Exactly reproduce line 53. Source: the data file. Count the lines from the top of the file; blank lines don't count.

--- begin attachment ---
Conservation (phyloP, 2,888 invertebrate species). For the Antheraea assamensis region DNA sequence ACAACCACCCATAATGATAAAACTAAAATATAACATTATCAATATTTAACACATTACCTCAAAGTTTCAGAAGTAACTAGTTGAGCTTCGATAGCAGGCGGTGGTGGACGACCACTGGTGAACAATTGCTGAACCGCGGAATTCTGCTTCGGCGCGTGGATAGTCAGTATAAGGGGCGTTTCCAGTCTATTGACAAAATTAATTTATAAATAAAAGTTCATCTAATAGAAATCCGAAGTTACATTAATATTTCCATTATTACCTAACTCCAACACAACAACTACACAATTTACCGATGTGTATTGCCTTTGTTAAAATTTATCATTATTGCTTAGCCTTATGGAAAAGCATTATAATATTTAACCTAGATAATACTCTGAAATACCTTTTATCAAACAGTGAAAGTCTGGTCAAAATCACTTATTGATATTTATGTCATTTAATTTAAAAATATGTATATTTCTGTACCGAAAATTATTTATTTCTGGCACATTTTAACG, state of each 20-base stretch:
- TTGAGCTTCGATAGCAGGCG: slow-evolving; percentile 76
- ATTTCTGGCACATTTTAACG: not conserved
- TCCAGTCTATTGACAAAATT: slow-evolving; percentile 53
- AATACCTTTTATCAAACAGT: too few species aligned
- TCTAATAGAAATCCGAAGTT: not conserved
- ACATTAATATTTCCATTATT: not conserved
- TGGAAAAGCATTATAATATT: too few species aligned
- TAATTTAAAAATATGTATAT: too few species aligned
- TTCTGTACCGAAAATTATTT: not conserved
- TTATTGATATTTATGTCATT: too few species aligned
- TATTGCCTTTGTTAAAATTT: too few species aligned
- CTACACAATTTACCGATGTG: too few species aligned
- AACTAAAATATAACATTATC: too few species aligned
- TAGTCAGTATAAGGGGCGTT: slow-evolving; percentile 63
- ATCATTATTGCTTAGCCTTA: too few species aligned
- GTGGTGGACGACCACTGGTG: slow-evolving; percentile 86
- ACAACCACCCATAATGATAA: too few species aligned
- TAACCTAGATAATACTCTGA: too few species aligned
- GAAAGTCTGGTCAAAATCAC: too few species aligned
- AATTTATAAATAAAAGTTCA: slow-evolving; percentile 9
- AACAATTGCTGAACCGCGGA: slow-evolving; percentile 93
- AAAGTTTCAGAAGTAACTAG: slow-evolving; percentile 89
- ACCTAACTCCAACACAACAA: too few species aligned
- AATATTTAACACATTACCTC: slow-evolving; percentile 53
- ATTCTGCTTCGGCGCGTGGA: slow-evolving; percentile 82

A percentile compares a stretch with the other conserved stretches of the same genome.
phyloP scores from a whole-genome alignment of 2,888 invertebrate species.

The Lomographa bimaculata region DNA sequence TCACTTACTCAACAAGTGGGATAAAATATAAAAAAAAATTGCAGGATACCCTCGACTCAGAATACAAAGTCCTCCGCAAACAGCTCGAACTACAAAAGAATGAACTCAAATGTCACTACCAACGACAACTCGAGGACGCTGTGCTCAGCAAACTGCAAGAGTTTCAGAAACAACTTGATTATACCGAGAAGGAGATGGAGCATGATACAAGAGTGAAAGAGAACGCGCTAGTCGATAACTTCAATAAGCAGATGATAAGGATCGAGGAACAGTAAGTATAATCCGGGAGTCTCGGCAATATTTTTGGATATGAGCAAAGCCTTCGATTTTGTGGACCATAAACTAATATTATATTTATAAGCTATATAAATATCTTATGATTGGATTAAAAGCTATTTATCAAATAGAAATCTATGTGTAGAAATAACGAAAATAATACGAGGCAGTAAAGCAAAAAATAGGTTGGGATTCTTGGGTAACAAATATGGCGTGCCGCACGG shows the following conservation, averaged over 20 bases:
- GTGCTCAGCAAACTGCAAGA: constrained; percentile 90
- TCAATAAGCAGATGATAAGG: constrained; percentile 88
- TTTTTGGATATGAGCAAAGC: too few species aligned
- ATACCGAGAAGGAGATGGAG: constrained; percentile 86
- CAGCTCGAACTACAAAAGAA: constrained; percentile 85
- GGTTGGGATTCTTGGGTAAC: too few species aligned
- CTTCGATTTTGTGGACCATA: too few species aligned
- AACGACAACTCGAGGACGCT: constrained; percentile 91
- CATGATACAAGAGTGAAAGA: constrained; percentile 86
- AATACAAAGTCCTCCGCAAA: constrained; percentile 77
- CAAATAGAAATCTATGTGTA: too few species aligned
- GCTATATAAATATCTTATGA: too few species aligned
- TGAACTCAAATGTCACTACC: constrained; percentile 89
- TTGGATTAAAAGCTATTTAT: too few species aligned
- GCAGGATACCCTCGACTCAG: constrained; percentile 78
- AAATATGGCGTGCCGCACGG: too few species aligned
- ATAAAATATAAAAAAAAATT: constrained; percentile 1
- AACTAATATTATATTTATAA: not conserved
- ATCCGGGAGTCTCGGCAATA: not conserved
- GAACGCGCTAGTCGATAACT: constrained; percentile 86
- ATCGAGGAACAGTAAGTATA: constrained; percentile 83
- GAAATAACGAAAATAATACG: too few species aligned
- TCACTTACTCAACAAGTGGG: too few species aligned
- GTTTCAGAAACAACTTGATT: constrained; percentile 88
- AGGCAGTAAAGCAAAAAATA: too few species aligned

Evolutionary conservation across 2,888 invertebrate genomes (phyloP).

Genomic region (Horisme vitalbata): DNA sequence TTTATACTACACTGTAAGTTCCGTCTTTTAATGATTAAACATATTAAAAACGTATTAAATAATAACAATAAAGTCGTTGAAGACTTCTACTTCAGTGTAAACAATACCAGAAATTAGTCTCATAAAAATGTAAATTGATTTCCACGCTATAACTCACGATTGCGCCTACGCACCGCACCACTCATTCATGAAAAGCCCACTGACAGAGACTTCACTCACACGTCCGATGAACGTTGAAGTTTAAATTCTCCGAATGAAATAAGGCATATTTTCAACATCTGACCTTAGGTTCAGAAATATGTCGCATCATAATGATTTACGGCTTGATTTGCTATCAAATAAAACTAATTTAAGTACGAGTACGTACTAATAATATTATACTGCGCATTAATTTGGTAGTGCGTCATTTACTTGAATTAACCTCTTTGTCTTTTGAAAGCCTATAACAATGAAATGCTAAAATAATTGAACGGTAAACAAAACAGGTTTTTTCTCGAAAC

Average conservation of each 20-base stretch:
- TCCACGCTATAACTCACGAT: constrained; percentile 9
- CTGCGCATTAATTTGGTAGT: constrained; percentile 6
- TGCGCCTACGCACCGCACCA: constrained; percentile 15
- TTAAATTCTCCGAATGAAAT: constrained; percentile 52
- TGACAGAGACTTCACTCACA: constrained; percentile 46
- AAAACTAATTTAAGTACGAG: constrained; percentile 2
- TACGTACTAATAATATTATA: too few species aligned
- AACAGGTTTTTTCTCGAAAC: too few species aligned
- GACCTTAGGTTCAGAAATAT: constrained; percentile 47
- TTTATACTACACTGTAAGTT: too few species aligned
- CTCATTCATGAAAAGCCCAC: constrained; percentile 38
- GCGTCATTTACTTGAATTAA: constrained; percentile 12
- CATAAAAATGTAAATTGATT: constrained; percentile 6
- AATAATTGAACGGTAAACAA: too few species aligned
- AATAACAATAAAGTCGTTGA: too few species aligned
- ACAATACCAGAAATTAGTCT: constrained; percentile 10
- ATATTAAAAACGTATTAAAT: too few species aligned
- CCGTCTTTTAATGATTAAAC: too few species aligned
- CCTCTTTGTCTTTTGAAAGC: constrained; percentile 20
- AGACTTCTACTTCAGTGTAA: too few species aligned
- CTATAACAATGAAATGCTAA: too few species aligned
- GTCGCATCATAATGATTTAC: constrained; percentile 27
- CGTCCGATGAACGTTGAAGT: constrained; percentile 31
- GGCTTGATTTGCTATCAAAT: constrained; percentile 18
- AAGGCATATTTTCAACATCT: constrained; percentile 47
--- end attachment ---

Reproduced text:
- GTTTCAGAAACAACTTGATT: constrained; percentile 88